Court documents showed the 34-year-old Serbian was currently being detained at an address in Melbourne, as his appeal against deportation is heard.
Just two days before the Australian Open begins, the world number one is again focused on law courts rather than centre court in the latest twist in a high-profile row over his Covid-19 vaccine status.
Immigration minister Alex Hawke now claims Djokovic’s continued presence in the country could “foster anti-vaccination sentiment” and even spark an “increase in civil unrest”.
Djokovic was summoned to appear before immigration officials in Melbourne ahead of emergency Federal Court hearings on Saturday and Sunday.
He was allowed to follow court proceedings from an address — believed to be his lawyers’ offices — under guard of two Australian Border Force officers.
This is the second attempt by Australia’s conservative government to deport Djokovic, one of the world’s most high-profile Covid-19 vaccine sceptics.
The 34-year-old Serbian used a medical exemption to enter Australia earlier this month, hoping to challenge for a record 21st Grand Slam title at the Open.
Amid public outcry, Prime Minister Scott Morrison’s government revoked Djokovic’s visa on arrival.
Many Australians — who have suffered prolonged lockdowns and border restrictions — believe Djokovic gamed the system to dodge vaccine entry requirements.
But the government was humiliated when a judge reinstated Djokovic’s visa and allowed him to remain in the country.
This time, the government has invoked exceptional — and difficult to challenge — executive powers to declare him a threat to public health and safety.
The government argues that Djokovic’s presence is a threat to public health and order, particularly as Australia suffers a tidal wave of Omicron infections.
His continued presence in the country “may pose a health risk to the Australian community” by solidifying anti-vaccine sentiment and discouraging people from getting boosters, immigration minister Hawke argued, according to a court filing released Saturday.
Djokovic’s lawyers argue the government “cited no evidence” to support their claims.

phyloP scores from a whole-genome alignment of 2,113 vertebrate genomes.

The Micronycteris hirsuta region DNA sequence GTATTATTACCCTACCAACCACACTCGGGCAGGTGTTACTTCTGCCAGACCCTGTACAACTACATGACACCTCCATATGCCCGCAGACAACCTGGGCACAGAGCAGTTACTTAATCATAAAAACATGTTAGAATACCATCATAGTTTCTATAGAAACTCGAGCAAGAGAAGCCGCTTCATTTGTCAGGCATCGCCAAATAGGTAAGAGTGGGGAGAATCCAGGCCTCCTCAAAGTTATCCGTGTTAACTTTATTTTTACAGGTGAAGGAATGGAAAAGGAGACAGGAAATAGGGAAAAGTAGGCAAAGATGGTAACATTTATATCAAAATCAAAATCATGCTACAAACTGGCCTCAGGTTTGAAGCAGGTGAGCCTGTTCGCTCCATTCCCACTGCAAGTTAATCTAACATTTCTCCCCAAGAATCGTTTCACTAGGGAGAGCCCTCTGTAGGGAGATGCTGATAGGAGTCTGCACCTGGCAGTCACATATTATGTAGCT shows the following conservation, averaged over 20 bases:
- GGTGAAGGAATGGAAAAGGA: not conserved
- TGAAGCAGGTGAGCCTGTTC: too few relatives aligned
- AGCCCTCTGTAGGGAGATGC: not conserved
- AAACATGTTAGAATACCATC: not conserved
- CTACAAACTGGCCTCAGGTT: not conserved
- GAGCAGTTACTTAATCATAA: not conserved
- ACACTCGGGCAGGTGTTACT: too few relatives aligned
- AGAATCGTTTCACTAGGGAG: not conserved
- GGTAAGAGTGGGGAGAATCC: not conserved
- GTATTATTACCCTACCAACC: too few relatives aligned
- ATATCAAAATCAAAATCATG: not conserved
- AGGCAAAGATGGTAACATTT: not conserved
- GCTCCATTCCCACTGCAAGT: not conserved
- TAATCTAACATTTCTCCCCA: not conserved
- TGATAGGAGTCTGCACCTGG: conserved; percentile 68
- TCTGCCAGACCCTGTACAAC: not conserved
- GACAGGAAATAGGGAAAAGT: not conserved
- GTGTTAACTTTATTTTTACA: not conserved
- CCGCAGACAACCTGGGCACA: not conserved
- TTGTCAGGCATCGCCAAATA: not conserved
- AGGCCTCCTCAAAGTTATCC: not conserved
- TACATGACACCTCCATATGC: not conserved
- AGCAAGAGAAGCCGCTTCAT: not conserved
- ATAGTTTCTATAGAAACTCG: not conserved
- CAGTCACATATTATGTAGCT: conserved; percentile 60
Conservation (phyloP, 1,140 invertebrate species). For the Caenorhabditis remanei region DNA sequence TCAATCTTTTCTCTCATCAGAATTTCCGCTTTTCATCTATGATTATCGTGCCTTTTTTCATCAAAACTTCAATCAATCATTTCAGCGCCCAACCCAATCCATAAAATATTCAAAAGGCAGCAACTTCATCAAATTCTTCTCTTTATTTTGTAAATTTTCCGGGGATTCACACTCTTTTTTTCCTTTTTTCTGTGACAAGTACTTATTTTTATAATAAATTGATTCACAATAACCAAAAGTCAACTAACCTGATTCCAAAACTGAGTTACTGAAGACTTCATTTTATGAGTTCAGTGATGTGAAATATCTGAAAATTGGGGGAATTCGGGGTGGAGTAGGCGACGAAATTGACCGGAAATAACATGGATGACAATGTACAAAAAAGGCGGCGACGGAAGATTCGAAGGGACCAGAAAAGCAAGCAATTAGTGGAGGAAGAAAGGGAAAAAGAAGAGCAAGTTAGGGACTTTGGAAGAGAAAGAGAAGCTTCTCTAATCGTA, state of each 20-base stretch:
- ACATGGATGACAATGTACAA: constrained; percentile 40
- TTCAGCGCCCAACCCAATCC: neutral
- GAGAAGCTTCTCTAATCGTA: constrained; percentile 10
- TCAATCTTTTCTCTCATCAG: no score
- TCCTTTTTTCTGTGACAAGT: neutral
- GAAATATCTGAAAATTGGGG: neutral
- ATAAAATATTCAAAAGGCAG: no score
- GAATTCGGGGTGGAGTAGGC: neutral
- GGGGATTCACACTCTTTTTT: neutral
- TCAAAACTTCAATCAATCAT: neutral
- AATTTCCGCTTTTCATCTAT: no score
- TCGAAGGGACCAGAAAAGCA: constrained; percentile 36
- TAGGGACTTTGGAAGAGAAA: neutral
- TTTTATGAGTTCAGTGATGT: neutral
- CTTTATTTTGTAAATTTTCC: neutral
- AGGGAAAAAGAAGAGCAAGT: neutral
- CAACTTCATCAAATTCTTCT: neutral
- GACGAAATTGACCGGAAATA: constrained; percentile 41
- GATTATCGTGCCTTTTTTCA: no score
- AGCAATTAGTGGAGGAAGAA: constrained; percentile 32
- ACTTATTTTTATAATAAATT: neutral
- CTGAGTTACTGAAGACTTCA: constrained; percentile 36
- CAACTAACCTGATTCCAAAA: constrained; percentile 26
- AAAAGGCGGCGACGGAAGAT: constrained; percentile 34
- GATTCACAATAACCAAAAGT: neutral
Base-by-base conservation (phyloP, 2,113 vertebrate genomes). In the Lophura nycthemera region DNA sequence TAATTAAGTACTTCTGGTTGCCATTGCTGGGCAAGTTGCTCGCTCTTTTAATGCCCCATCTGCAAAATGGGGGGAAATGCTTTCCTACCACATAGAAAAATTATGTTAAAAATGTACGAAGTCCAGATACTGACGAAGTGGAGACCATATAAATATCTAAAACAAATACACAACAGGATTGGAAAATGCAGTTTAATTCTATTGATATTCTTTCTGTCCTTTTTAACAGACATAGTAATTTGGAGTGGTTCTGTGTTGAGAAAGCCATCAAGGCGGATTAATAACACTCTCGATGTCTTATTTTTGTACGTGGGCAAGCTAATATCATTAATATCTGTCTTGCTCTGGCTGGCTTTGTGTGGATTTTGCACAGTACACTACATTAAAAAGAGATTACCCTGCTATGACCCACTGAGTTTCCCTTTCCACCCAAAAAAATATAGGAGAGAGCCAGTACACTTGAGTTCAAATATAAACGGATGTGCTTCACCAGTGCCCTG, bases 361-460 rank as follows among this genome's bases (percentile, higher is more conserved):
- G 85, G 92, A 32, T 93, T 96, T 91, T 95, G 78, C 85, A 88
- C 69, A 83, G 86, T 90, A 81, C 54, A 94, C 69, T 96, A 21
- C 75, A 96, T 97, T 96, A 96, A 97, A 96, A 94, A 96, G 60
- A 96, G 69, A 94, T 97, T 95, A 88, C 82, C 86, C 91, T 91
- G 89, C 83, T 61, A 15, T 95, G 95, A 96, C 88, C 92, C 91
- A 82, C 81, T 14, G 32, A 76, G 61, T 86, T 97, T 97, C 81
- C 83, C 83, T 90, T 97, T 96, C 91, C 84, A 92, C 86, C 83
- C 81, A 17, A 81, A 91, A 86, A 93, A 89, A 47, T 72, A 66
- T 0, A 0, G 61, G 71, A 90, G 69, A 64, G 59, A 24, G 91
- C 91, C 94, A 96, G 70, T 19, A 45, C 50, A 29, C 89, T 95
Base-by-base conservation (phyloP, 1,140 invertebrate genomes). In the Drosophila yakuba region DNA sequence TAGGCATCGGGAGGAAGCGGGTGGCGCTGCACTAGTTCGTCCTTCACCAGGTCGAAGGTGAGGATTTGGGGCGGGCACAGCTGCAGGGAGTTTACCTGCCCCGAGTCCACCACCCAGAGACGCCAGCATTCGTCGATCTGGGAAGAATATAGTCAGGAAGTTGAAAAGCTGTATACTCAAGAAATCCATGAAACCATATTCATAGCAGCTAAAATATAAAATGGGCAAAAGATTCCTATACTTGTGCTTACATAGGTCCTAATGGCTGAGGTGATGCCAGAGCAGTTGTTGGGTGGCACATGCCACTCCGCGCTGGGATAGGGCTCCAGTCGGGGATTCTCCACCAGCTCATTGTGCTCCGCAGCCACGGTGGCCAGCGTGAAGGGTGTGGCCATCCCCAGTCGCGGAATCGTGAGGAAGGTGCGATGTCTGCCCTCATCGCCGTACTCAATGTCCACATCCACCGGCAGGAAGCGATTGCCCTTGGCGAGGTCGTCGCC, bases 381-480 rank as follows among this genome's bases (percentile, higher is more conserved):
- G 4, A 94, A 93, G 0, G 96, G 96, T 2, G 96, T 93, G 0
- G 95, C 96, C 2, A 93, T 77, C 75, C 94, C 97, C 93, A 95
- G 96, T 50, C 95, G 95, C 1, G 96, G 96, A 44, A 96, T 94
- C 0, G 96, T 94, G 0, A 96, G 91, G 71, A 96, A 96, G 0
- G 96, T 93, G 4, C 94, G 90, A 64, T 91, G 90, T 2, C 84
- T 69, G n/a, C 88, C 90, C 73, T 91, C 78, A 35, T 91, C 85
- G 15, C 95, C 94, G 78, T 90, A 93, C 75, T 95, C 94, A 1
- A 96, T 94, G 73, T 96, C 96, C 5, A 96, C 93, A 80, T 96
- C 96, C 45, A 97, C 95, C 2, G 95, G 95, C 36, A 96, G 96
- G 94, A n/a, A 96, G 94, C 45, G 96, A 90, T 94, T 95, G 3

The minister admitted that Djokovic is at “negligible” risk of infecting Australians, but argued his past “disregard” for Covid-19 regulations may pose a risk to public health and encourage people to ignore pandemic rules.
‘Health and good order’
The tennis ace contracted Covid-19 in mid-December and, according to his own account, failed to isolate despite knowing he was positive.
Public records show he attended a stamp unveiling, youth tennis event and granted a media interview around the time he got tested and his infection was confirmed.
In a statement, Hawke said the government was “firmly committed to protecting Australia’s borders, particularly in relation to the Covid-19 pandemic”, citing “health and good order grounds” for the decision to cancel Djokovic’s visa once again.
The minister said “it was in the public interest to do so”.
The government has agreed not to deport Djokovic until the hearing is over, barrister Stephen Lloyd told an emergency late-night federal court session Friday.
Djokovic is the Australian Open’s top seed and a nine-time winner of the tournament. He had been practising just hours before Hawke’s decision was announced.
It is unclear if Djokovic will choose to stay and fight the case if he believes he is unable to compete in the Australian Open.
Serbian President Aleksandar Vucic on Friday accused Australia of “mistreating” the country’s biggest star, and a national hero.
“If you wanted to ban Novak Djokovic from winning the 10th trophy in Melbourne why didn’t you return him immediately, why didn’t you tell him ‘it is impossible to obtain a visa’?” Vucic said on Instagram.
“Novak, we stand by you!”
‘In the public interest’
Prime Minister Morrison backed the decision, saying: “Australians have made many sacrifices during this pandemic, and they rightly expect the result of those sacrifices to be protected.”
The visa cancellation effectively means Djokovic would be barred from obtaining a new Australian visa for three years, except under exceptional circumstances, ruling him out of one of the four Grand Slam tournaments during that time.
He is currently tied with Roger Federer and Rafael Nadal with 20 Grand Slam titles each.
Former world number one Andy Murray, who will play at the Open, said Friday he hoped Djokovic’s status would be cleared up.
“It just seems like it’s dragged on for quite a long time now and (it’s) not great for the tennis, not great for the Australian Open, not great for Novak,” Murray said.
Other players, including world number four Stefanos Tsitsipas, have criticised Djokovic.
“For sure he has been playing by his own rules,” Tsitsipas told Indian broadcaster WION on Thursday.